WE LOVED it when we were kids and when we had kids of our own, we cursed every time we stood on it in bare feet.
But Lego, the tiny plastic bricks with so much potential for little imaginations have a place in the hearts of kids of all ages.
On Sunday, May 22 there will be a Lego show in the Strand Hotel in Limerick with all the proceeds from ticket sales going to the Red Cross Ukraine appeal.
“We want to let people know that every single penny from the event is going to the Red Cross, and because the tickets are being sold on Eventbrite, we can show exactly how much money we’ve raised,” a spokesperson for organisers Lego Shows Ireland told the Limerick Post.
“We will be covering the venue and the other costs involved ourselves,” she added.
Every show run has a unique MOC (Lego slang for My Own Creation, which means there are no instructions). For the Limerick show, one of Lego’s talented builders has made an amazing Lego mosaic of the late Cranberries lead singer, Dolores O’Riordan.
The Christmas Lego show in Thomond Park featured an Anthony Foley mosaic.
“His sister contacted us to buy it. We wouldn’t sell it as it meant a lot to us, but we were delighted to gift it to her as for us, it was the most amazing compliment that they would want it. This is the standard of our models,” the spokesperson said.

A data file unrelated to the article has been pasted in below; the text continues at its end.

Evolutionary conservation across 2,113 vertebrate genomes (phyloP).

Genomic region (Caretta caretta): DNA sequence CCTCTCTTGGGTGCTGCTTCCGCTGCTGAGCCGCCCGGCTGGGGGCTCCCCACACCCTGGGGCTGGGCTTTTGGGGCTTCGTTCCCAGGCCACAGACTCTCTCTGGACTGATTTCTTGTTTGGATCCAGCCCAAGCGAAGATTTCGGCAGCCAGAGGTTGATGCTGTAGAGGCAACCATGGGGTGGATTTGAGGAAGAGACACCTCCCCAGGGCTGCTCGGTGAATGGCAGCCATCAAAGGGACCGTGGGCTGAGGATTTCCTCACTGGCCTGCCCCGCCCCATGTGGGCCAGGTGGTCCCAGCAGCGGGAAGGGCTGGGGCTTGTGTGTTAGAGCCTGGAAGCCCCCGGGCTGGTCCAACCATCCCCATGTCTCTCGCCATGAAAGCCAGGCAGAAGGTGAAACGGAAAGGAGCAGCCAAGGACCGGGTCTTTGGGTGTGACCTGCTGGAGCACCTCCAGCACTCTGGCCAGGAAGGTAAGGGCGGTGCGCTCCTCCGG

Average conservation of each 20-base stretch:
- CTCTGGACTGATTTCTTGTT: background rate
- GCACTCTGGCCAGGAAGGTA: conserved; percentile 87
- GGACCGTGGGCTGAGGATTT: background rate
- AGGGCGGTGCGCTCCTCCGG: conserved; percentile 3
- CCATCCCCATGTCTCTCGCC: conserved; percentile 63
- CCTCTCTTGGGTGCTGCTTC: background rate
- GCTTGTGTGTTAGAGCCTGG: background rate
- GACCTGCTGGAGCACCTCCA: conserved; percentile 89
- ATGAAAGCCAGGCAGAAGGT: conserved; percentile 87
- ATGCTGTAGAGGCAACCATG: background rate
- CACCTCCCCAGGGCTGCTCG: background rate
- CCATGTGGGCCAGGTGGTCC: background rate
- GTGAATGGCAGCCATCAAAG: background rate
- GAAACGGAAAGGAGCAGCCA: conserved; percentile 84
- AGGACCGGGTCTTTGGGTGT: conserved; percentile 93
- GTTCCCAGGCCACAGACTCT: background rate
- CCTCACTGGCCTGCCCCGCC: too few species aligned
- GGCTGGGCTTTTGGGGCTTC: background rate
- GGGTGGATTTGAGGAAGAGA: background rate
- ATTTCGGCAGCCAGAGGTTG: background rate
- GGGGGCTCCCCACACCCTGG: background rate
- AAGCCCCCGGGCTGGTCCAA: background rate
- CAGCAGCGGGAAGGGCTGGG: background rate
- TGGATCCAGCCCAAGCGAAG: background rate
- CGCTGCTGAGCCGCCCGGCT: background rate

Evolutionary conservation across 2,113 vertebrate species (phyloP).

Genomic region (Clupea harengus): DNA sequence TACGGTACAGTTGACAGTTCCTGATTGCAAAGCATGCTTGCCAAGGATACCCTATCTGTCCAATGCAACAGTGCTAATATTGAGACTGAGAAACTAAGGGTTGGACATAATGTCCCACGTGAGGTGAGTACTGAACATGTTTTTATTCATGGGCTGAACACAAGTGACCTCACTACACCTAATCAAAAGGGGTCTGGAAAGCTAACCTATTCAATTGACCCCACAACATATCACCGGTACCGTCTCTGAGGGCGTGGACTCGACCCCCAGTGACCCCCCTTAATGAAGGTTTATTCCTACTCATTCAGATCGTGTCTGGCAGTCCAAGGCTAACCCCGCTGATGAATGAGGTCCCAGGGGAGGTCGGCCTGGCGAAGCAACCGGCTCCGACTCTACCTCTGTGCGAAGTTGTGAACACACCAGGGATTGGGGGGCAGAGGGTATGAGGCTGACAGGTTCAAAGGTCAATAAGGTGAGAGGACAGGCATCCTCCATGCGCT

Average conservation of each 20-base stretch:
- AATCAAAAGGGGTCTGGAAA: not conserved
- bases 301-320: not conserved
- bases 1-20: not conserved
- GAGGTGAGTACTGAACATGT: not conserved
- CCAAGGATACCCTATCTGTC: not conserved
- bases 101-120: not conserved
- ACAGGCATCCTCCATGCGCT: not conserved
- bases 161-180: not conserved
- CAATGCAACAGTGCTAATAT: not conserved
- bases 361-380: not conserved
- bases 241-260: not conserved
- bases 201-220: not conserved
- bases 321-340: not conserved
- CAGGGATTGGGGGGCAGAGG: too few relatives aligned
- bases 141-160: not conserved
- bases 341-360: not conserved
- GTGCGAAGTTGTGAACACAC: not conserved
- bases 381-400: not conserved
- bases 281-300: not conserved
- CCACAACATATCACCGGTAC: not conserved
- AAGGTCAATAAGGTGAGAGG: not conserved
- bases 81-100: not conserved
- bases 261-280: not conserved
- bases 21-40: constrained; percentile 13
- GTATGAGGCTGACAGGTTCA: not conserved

In Limerick there will be a mix of MOCs and hard to find, rare and vintage Lego including one of the biggest Lego space displays in Europe.
There are free games for kids and adults to take part in, speed build competitions, a treasure hunt and a game called ‘guess who?’, where players have to guess the identities of famous singers, TV shows, athletes and movies from the Lego models.
And for sheer fun, there will be loads of Lego to play with on play tables and in the brick pit. For very young children, there’s Duplo and colouring tables.
Lego has been popular with children since it was invented by Ole Kirk Christiansen, a Danish carpenter after he began to make building blocks from pieces of wood for his own children, more than 80 years ago.
But the first plastic Lego was manufactured in 1949 after research developed the kind of plastic that would allow the moulds to lock together.
“It remained so popular because it had ‘clickability ‘ – a Lego term – with imitation blocks don’t have,” the spokesperson said.
The target is to raise €5,000 and so, far ticket sales are going well.
Tickets are sold for two-hour slots from noon until 4pm with a family ticket costing €30, an adult ticket costing €10, a child aged under 17 costing €8 and toddlers under four get in for €1. Tickets for the Limerick Brick Show are available on Eventbrite.